The Start of Haberfields Milk Albury
“As we have seen, Jock Haberfield was holidaying at Willow Bank at Christmas 1930 when Nat Gray told him the Albury Rural Co-operative Butter Factory had a milk run for sale. Nat was a director of the butter factory, which had pioneered pasteurised milk in the area, and he supplied the factory with milk and cream.
There had also been a further increase in Albury’s population, which first exceeded 10,000 in about 1931. By September 1932, the Border Morning Mail was reporting a boom in dairying and stated that the Albury Pastures Protection Board had 400 registered dairies, an increase of 100 over 1931.
Jock thought of the farm he had an option on at Nullawarri, but decided to buy the milk run to help out Nat Gray, just as a temporary measure. “I reckon I’d take it on for six months, but after six months I was nearly broke so I had to keep going,” Jock recalled in 1992. “I bought the crates, bottles and a 1928 Ford Model A truck for 300 pounds. Annie wanted to give me her milk run, but we joined the two together. We used to go out together in the truck on the combined run every morning delivering pasteurised milk. Because pasteurised milk would keep a day, we only had to do one delivery a day.”
Haberfields Model Dairy is reckoned to have begun in this way in June 1931, but it remained a delivery run only for some months, trading as Gray & Haberfield, Willow Bank, Albury.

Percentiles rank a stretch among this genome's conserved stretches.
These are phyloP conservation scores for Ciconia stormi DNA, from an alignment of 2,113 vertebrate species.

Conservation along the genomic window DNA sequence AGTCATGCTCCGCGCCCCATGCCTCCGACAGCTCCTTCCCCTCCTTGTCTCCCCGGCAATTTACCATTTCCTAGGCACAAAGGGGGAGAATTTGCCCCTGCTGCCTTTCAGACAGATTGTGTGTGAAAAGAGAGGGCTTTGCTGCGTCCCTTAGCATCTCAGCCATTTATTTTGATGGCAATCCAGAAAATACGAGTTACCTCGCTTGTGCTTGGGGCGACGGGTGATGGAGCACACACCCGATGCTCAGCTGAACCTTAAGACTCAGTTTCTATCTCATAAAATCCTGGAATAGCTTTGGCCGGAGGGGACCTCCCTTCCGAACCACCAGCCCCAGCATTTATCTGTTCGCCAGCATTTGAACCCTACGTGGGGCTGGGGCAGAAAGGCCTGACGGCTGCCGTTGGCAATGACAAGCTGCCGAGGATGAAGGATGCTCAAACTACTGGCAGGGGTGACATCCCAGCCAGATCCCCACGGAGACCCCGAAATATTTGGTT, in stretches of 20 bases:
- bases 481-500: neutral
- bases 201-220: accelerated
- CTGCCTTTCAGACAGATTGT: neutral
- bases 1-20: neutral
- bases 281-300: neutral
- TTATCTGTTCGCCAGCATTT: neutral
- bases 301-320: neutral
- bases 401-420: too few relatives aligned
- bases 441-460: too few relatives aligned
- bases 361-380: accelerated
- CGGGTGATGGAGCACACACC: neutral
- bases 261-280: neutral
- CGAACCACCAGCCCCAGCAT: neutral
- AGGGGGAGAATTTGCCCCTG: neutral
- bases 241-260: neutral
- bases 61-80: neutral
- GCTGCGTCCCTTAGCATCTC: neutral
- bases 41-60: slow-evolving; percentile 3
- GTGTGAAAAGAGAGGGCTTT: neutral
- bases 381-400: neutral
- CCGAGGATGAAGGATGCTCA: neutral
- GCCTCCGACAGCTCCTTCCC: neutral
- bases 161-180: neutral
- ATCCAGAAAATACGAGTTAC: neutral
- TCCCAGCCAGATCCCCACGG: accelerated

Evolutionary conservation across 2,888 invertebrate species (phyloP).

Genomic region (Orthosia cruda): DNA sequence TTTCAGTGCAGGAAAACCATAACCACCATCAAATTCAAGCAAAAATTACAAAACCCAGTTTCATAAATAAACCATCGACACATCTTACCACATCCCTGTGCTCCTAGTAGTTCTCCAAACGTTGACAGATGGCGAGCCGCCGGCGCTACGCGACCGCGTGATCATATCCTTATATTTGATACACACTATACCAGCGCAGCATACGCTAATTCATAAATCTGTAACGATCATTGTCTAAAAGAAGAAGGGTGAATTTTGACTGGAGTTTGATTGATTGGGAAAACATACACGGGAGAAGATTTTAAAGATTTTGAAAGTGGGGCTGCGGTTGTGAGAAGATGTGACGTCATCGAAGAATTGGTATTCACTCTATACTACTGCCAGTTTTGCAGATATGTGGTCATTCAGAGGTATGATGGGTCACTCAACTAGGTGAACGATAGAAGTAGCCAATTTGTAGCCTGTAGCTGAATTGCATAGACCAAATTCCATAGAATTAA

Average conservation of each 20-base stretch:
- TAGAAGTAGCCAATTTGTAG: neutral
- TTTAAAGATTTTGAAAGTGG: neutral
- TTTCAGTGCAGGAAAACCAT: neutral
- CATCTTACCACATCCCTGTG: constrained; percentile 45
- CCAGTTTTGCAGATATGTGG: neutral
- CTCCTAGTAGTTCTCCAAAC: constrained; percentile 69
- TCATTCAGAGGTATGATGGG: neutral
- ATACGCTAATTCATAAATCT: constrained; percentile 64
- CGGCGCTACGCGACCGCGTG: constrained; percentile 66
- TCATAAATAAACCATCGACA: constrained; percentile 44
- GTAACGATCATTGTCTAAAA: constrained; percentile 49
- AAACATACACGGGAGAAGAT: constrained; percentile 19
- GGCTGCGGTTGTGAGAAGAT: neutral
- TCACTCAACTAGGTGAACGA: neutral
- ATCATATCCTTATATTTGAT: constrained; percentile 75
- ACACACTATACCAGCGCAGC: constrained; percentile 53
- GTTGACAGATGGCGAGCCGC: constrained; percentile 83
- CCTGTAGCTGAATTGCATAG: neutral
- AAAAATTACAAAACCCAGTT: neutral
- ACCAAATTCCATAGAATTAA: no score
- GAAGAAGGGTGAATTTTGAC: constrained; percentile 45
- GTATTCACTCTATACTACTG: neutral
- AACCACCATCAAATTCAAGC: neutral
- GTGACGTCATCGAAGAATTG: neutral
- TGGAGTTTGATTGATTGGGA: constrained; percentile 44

Annie and Jock were married at 7am on April 5, 1932 at the Albury Wesleyan Methodist Church in Olive St, with a wedding breakfast at Willow Bank. “We drove to Melbourne for our honeymoon,” Jock said. “We got caught in the floods at Seymour. The hotel put us up, but in single beds!
However, despite this I managed to have a family. I’m very proud of four boys and two girls, all married except one, with three boys working in the business.
“After some months, and shortly after we were married, the butter factory was going bad and in trouble. They said they had to sell the pasteurising plant and offered me it first for 350 pounds. The day after I bought it, but hadn’t paid for it, the NSW Savings Bank closed (during the height of the financial crisis between Premier Jack Lang and the Commonwealth).
“That put me in trouble as I couldn’t get my money, but eventually things worked out. I bought a block of land at 395 David St for 200 pounds and Alan Stow built our house for a contract price of 500 pounds, and we put in 50 pounds worth of extras.”
Interviewed in the same house in 1993, Jock recalled that it was built on the site of an old cottage where Annie’s grandparents, John and Mary Ann Sharp had once lived.
“I built the factory under contract labor,” Jock said. “I arranged for the Albury Rural Co-operative Butter Factory to pasteurise my milk until I could build a place. I took on George Lyons, who used to make the butter at the butter factory. Because I was up at 2am or 3am to deliver milk, I wanted someone who knew about pasteurising and George could keep the steam boilers working.”
Mayor Alf Waugh declared the factory open, while Jock continued to work during the official ceremony.
Before the factory was built, they took on Annie’s cousin, Frank Gray, and Norm Wissen, to help in the deliveries. These were Haberfield’s first two employees. Norm was killed in Canada in World War II training for the air force.
* The above is an extract from Haberfield A family dairy Tradition by Howard C. Jones
Photos from the 1930’s
Farmer delivering raw milk to factory